Feedback for Learning

Anxiety. Stress. Grades. Students have a million activities, classes, events, and social issues they manage everyday. They are busy and overwhelmed. Add a math class in there and some students buckle. Test day in my classroom has been known to induce tears, sudden illness, and roving eyes. While researching best practices on feedback to students, I decided to try assessments where the only “grade” the students received was not a grade at all but purely feedback.

On Fridays we take quizzes. Every Friday (unless we have an assessment), I give a formative quiz. Usually these quizzes consisted of homework problems and served to check students’ understanding throughout the chapters. What I’ve noticed in my seven years of teaching is that the first thing my students check for is the grade. “What did I get?”, “How many points is this out of?”, “Is this an A? Did I pass?” Rarely did I ever hear the words, “Wow, look at how much I learned! Oh, I need to keep working on factoring, solving equations, etc.” The purpose of the formative assessment did not match the end result of the formative assessment. I wanted to change my students’ response to assessments while incorporating teacher-led feedback into the process to encourage ownership of learning.

This student had the opportunity to reflect on my questions and resubmit his work. There must be an action for feedback to be effective.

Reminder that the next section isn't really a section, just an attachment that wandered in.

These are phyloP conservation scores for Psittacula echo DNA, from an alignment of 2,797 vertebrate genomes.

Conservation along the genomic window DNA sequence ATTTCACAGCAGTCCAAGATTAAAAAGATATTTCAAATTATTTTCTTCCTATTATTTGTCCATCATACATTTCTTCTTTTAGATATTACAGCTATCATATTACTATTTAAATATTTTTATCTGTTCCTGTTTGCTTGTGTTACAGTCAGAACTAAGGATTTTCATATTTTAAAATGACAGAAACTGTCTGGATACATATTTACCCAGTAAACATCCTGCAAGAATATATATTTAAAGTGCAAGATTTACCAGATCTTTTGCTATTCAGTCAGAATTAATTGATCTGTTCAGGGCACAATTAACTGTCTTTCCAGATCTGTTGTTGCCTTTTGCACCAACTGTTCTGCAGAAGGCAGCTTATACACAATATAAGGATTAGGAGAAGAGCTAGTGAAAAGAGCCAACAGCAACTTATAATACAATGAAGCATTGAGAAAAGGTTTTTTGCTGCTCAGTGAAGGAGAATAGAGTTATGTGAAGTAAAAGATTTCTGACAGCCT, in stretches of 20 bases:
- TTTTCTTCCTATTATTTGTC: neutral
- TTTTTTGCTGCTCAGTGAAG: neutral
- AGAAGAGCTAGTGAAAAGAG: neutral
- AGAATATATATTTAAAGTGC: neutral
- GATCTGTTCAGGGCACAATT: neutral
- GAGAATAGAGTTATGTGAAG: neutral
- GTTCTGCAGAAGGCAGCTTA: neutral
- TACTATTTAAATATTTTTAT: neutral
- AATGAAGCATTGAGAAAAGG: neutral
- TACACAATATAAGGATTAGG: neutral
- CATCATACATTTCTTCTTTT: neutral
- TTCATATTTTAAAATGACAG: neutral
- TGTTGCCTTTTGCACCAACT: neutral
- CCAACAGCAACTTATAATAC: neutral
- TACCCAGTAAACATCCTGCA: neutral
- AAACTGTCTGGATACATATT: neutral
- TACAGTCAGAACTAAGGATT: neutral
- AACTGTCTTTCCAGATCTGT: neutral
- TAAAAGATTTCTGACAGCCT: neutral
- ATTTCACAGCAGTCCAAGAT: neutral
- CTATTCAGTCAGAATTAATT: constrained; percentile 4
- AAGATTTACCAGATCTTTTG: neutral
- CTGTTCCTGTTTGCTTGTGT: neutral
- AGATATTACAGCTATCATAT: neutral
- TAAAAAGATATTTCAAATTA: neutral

An interaction with a particular student was my deciding factor in trying out feedback quizzes. Lily, a student who would usually get 95%+ scores on her individual tests was stressing over a formative quiz. I chose to do two quizzes in one week because I wanted to give students as much feedback as possible for the current work on the sine curve. It was Friday, and as usual we had a quiz. She asked why we had to have a quiz again in the same week, and I told her that I wanted everyone to get as much feedback as possible because this was a challenging chapter. I asked, “Don’t you want feedback so that you know where you are in the content?”  Her response was, “Yes! I want as much feedback as I can get; I just don’t want a grade attached to it.” And so started my journey with feedback-based quizzes.

I knew I didn’t have time to create a lot of work for myself so this had to be a relatively quick process. The quizzes look just like their graded quizzes. I give the feedback quiz a few days before I give them a graded quiz. On the feedback quiz, I look through their responses and make notes on their papers. Sometimes I just write encouraging words.  I’ll write reminders like, “An intersection solution has an x – and a y – value”, “Could there be another answer?” and so on. I do not correct their work, but I provide opportunities in class for students to make corrections and follow through on the feedback they have been given. It is essential that students have time to process the “next steps” on the feedback otherwise it becomes a reaction like a grade. My team has borrowed the term “nexting” (thanks Shelly Grothaus) to accompany our feedback to our students. My next steps are to allow time for student to student feedback. A segue is allowing students to be the “first graders” of their quizzes. The idea is to teach them how to give effective feedback to one another. Once I can do that, this opens the door for my students to take ownership of their learning.

On the days of feedback quizzes, I truly see students trying their best to learn and to reflect on their knowledge. Anxiety. Stress. Grades. Replace those words with inquiry, collaboration, and learning.

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